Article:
(And spinach is the only vegetable I buy frozen in preference to fresh if I'm planning on putting it in a cooked dish anyway ... it is just TOO much of a pain to wash.)
    Speed comes from what you put behind you. - Judi Ketteler

  10. #10
    Join Date
    Nov 2007
    Location
    Western Canada-prairies, mountain & ocean
    Posts
    6,981
    Interesting discussion...because how we cope depends on what we know or accustomed to in terms of food preparation.

    Just how "backward" is this town, Owlie in terms of food choices? Usually there is at least 1 local ingredient which the locals are tired of because it's in great abundance and therefore cheap during peak season.

    For instance in a quiet rural town of 2,000 people just 2 years ago I found butternut squash for $1.00 for a huge squash that I would have to pay $4.00 in a big city. It's because it's a squash growing region in Ontario. I stir fry my squash cubes which naturally carmelizes it and brings out its sweet flavour. No need for sugar nor honey at all!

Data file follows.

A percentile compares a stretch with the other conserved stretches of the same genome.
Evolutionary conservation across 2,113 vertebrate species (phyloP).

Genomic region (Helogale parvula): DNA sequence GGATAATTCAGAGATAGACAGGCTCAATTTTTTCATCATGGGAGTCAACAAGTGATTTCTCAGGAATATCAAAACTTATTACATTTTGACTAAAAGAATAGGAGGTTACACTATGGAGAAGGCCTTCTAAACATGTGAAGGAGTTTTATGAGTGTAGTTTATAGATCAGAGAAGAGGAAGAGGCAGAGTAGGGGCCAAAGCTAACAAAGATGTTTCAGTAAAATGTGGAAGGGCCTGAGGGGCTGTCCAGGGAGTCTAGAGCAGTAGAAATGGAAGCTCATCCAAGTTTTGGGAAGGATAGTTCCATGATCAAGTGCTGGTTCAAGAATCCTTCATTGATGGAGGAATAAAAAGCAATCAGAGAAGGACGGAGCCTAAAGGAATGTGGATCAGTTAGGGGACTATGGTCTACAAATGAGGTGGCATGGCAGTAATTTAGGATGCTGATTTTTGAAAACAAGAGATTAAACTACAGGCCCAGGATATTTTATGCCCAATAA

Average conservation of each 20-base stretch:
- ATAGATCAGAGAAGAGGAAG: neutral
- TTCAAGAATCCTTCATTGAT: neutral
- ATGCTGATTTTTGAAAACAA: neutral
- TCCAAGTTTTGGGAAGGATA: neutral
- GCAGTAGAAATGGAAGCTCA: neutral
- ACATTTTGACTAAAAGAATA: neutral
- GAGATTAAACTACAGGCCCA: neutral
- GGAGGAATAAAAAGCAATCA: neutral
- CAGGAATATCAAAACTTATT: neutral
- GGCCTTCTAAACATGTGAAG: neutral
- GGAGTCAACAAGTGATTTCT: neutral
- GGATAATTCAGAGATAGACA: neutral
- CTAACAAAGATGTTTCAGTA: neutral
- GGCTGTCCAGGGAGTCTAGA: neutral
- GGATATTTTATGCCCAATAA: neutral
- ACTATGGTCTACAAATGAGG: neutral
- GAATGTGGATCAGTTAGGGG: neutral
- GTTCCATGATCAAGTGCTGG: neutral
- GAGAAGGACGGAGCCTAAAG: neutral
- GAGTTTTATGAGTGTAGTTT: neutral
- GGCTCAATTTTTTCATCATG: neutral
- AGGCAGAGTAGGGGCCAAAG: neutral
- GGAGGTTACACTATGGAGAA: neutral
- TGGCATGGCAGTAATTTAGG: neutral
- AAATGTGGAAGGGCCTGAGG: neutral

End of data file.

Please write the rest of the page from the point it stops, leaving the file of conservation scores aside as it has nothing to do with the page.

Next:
Or another town of 1,000 where I found apple butter for $1.00 per jar....because it's a apple butter producing area.

    Rice, pasta, oatmeal, occasionally a tin of salmon can be stretched with Dijon mustard for sandwiches for 2-3 days, veggies of course.

    HOney for sweetening. Though I never buy it for myself (I don't buy honey or sugar for home. I just eat desserts outside of home).